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Impulse buy Peppermint plant

Peppermint PlantI bought a little peppermint plant on Sunday – on an impulse – because I love the smell, and it looked pretty. Now of course I had to do some research because I need to find a good spot for it in my garden. Mine is called “Mentha peperita nigra”. It looks like a dead ordinary mint plant to me – I remember these from my childhood – we had this in a garden somewhere once … I think that’s why I love it, the smell reminds me of early childhood.

Back to my research – The very first thing I find is this warning: Mint grows very easily and is VERY invasive. If you don’t keep it well contained, it will easily and quickly grow into other areas of your garden! (from howtogarden). Thanks guys. Why don’t they write this on the little pots that entice impulse-buyers like myself at the Nurseries? … Ok, no problem, I’ll keep it in check. The last thing I need is another “Ivy-type invasion” happening in my garden.

On the positive side, I’ve learnt that Peppermint repels many harmful insects including two that trouble me, ants and aphids! Yipee! Next I read that Mint will grow nearly anywhere, but you will have the most success (and the least troubles in terms of plant diseases and insects) if you grow it in semi-fertile soil in a partial shade location in your garden – Sounds like this little plant was “meant-to-be” in my garden!

Guess where Mr Peppermint is going? Joining the Nasturtiums below the Lemon Tree!

By Christine

Dominated by large trees on a medium sized property, my garden is very shaded. With no “full sun” areas I have to plant shade and partial shade loving plants. I love shrubs and flowers including camellias and azaleas but Roses and Irises are my favourite and getting these to thrive is a challenge …

9 replies on “Impulse buy Peppermint plant”

I love the invasive nature of mints. I have spearmint and peppermint growing in the ‘wild’ borders of the yard. The more they creep into the ‘lawn’ the better it smells on mowing days. The flowers might not be anything to write home about but the bees love em. Ambush bugs also seem to favor the mint flowers – to the surprise of both bees and wasps.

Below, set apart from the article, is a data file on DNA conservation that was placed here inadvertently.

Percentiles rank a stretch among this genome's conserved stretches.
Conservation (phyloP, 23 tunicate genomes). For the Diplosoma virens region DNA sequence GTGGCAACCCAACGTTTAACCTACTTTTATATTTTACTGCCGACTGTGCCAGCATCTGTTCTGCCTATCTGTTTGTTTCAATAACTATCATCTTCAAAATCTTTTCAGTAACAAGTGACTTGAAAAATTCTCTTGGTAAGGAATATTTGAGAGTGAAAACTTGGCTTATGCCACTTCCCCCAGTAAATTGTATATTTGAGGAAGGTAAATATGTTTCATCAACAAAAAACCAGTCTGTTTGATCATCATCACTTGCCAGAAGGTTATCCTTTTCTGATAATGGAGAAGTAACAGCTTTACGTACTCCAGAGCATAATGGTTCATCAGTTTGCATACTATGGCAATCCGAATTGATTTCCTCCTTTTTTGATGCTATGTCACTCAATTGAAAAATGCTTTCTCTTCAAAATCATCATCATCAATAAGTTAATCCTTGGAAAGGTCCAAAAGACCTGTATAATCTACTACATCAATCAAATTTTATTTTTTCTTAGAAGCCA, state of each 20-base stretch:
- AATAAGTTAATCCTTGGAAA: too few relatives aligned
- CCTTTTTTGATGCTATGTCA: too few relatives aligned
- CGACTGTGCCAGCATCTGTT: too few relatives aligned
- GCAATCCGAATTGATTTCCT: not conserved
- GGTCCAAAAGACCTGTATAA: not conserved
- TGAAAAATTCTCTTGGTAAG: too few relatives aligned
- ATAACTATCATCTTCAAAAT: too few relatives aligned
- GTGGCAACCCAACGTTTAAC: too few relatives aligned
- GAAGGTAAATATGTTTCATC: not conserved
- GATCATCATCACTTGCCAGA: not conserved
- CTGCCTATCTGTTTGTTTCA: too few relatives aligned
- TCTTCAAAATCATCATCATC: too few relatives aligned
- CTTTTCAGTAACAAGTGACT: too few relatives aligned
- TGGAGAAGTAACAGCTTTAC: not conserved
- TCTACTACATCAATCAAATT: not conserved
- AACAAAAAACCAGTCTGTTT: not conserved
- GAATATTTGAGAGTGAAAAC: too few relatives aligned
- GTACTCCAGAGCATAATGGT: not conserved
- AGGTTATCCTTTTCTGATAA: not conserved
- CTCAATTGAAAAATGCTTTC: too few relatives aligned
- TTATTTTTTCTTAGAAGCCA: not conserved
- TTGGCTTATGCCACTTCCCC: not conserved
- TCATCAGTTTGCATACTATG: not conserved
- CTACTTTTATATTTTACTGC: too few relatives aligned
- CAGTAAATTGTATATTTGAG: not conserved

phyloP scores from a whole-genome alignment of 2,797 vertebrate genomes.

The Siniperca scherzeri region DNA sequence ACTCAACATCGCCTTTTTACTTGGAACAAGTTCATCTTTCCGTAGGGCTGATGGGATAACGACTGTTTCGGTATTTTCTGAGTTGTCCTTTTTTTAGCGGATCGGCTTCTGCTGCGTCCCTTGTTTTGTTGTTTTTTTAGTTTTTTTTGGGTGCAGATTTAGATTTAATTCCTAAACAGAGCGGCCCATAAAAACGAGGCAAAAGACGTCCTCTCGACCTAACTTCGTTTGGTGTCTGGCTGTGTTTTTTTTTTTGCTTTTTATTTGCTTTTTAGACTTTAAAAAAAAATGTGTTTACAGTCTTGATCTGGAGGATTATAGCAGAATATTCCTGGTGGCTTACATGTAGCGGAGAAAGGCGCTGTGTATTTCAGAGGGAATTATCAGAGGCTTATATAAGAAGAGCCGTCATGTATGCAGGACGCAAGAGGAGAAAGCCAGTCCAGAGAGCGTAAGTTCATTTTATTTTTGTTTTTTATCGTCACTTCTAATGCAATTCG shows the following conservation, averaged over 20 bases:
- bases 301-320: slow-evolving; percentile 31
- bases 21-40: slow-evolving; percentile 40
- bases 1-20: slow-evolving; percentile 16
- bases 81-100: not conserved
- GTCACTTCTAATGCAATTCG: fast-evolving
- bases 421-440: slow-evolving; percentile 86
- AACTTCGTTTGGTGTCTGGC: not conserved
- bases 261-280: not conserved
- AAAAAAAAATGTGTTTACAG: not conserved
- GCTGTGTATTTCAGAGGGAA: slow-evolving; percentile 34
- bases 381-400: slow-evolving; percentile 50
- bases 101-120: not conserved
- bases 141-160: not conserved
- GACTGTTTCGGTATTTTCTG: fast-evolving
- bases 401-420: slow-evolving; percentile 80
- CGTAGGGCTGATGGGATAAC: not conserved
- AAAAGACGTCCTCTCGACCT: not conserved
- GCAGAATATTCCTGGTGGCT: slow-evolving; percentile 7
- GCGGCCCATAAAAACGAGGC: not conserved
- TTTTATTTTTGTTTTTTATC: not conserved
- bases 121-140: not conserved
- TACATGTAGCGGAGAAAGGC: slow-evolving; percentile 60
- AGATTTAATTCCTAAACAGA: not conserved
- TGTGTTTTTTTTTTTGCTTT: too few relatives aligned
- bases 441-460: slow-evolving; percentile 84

Nice post on the mint and good information about it being invasive in the garden. Once I made the mistake of just planting it my garden and soon found out how much work it took to keep from spreading. A friend told me of a way to stop the mint from spreading and becoming so much work. He places a slightly larger pot in the ground then places the potted mint inside of it. Then covers with mulch so its looks as if it planted normally. Every so often, he removes the potted mint from it place and trims any roots that have started to grow outside from drain holes. Once done trimming he places it back.

Thank you for the really nice post and will be reading more of your work each day.


Hi Chris, I also have a peppermint in my garden. I seem to have this one contained – give it some chickens and it stays put! I do like the idea of it repelling ants and aphids. Maybe I should try it closer to the veggie patch OR under the lemon tree with the Nasturtiums like you suggested! Thaks for that tip!

Hi Catmint – yes, as far as I know they need sun – My Lemon tree gets plenty of sun though because it its one of the many trees that is causing all the shade! The trees don’t lack, its the plants below 🙂 The nasturtiums grow seemingly regardless of the fact that they get little sun. But I would say that area of the garden is semi-shaded, not deep shade.

I agree some plants like mint should come with warning labels. If only everything we planted grew so well. I planted some in a garden years ago, and it quickly took over, and I couldn’t get rid of it! I can’t be without it in the garden though, so now I only plant mint in pots!

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